June 15, 2020 — In reply to the Justices of the Supreme Judicial Court

MACDL’s Board of Directors and Racial Justice Committee take seriously the Supreme Judicial Court’s declaration that we all must all harness the power and privilege that comes with our professional accomplishments to end racial injustice. There is no neutrality in racism; failing to take aggressive measures allows racist practices to continue.

Nowhere is structural racism more conspicuous than in the criminal justice system, where Black people are routinely and unnecessarily shackled by police for alleged non-violent offenses. In that inhumane condition, they are brought into courtrooms to determine whether they should be freed or imprisoned without conviction of any crime. Each dehumanizing step places Black men and women in peril of losing their jobs, their families, their homes, their freedom, and their very lives.

We can dismantle structural racism today. Consider how the following could bend the arc of the moral universe toward justice:

Establish A Presumption for Summonses for Most Crimes
The headlines are flooded with violence by police officers against Black citizens at the time of arrest — a flashpoint that could be wholly avoided by changing the rules to require court summonses for all misdemeanors and non-violent offenses. This would not only eliminate arrests for all alleged minor infractions such as using a counterfeit $20 bill to buy cigarettes, as happened to George Floyd, but also for fraught and unnecessary police encounters involving possessory offenses, assault and battery, breaking and entering, and similar offenses. It would not only prevent a majority of the police violence against Black lives, but would dramatically reduce false complaints of resisting arrest and assault and battery on a police officer—charges that are often a smoke screen for police brutality.[1]

Amend the Standard Where There is Prima Facie Evidence of a Pretextual Stop
Though we all agree that police stops based on racial profiling rely on inaccurate and harmful racial stereotypes, defendants face an impossibly high and complicated bar in presenting their challenges to improper stops. In Commonwealth v. Long, an equal protection claim now before the SJC, the Court should abandon the presumption of regularity in traffic stops where there is prima facie evidence of a pretextual stop and adopt a totality of the circumstances test, as it has in the context of discrimination challenges in jury selection.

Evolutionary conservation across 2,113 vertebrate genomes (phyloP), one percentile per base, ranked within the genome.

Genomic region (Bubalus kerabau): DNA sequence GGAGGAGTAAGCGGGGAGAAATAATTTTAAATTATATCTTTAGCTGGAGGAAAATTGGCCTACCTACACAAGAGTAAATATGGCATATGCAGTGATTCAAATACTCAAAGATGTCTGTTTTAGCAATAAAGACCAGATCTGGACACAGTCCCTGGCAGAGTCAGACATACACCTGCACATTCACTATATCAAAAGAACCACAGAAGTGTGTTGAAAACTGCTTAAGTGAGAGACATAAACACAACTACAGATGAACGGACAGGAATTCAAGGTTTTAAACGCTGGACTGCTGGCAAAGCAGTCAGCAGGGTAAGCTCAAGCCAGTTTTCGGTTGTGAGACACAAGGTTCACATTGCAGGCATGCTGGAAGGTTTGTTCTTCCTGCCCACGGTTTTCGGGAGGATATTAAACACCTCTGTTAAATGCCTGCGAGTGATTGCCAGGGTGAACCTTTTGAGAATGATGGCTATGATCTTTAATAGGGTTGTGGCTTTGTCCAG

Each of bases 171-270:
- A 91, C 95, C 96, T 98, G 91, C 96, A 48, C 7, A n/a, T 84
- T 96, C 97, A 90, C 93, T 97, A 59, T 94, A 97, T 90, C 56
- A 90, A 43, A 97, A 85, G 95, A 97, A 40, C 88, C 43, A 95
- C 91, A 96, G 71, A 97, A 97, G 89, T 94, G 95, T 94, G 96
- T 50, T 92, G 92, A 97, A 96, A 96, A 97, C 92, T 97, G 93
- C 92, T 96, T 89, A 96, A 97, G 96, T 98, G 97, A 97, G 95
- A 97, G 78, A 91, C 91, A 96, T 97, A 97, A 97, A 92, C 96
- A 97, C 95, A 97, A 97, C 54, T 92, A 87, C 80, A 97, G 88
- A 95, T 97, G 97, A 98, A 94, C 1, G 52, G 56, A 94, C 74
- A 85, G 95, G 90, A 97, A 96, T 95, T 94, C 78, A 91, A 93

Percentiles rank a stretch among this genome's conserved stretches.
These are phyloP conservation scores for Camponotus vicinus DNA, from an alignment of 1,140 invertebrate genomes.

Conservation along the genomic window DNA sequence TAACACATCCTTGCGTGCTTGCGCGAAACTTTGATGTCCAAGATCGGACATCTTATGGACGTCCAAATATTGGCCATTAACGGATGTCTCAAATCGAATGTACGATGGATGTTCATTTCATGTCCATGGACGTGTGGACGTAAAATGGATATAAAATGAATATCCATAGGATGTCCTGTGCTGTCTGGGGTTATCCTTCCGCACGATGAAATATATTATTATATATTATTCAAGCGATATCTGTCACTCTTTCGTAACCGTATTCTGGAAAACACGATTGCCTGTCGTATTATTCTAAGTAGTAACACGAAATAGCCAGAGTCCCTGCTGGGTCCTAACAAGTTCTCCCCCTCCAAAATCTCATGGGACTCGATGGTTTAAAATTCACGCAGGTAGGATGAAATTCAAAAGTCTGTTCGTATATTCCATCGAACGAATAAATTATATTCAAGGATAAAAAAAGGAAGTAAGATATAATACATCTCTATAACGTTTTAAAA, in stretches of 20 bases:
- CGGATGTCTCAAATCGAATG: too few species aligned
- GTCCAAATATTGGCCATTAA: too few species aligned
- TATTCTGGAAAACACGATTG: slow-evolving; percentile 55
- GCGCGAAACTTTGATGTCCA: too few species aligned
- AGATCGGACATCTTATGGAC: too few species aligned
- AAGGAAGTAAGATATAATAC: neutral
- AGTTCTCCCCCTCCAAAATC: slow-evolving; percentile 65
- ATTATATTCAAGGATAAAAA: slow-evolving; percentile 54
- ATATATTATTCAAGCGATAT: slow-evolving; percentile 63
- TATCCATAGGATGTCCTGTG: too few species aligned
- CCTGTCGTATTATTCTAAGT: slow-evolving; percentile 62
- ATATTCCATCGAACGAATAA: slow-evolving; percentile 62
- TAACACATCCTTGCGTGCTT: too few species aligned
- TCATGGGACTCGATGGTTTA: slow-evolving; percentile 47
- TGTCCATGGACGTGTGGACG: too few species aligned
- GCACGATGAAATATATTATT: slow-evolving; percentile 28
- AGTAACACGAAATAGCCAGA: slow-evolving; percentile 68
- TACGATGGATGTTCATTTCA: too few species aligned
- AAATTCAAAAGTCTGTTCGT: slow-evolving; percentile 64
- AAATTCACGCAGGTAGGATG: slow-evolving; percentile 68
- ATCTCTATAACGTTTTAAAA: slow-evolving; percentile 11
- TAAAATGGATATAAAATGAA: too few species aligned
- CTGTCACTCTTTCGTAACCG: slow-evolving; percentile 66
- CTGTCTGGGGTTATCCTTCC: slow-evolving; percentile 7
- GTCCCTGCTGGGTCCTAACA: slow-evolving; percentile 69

Extend Right to Counsel to Clerk’s Hearings
Once summonsed into court, all defendants should be entitled to counsel. This includes at clerk’s hearings, where Black people are more likely to have complaints issued against them than are white people.[2] With more pretrial diversion, fewer Black people would have protracted court proceedings or a criminal history. As all practicing lawyers in District Court can attest, a large percentage of cases are dismissed on the trial date when complainants fail to appear. These cases should be weeded out before defendants ever appear for arraignment. Similarly, the courts should take probable cause hearings seriously, requiring the Commonwealth to either proceed by indictment or probable cause within 30 days.

Expand Automatic Discovery to Include IA Records
In discovery, defendants should be entitled to automatic disclosure of Internal Affairs reports of all involved officers, and be permitted to introduce evidence of racial bias at trial.

Explore Implicit Racial Bias and Take Measures to Ensure Juror Diversity
In voir dire, attorneys should be permitted to explore racial bias. Rules regarding composition of the venire should be amended so that defendants can be tried before peers from their community rather than a county-wide jury that too often lacks racial diversity. During selection, a prospective juror should not be struck because he or she expresses skepticism about police credibility.

Ensure Fair and Just Sentences
After trial, no defendant should be sentenced until a future date when the judge shall receive from the defense a social worker’s report that describes the defendant’s background and circumstances, including how structural racism has impacted the defendant’s life. To assess progress, the Courts should collect and publish data on race and sentencing.

Assemble a Commission Inclusive of the Black Community And Take Decisive Action
There is much work to be done. For too long the sole fix has been more introspection and more training. But empirical and anecdotal evidence tells us that training — even videotaping — doesn’t change behavior.[3] Slashing the number of arrests and deconstructing institutional racism does. As the Justices point out, this must be a time not just of reflection but of action. Black lives depend on it.

We stand ready to help.
MACDL’s Board of Directors
MACDL’s Racial Justice Committee

[1] See e.g., Newman, Jonah. Oct. 23, 2018. Chicago Reporter. Chicago police use‘cover charges’ to justify excessive force.[2] See, Abelson, Dungca and Wallack. Sept. 30, 2018. Inside our Secret Courts. Boston Globe Spotlight.[3] See e.g., FitzGerald, C., Martin, A., Berner, D., & Hurst, S. (2019). Interventions designed to reduce implicit prejudices and implicit stereotypes in real world contexts: a systematic review. BMC psychology, 7(1), 29.

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Reply SJC Structural Racism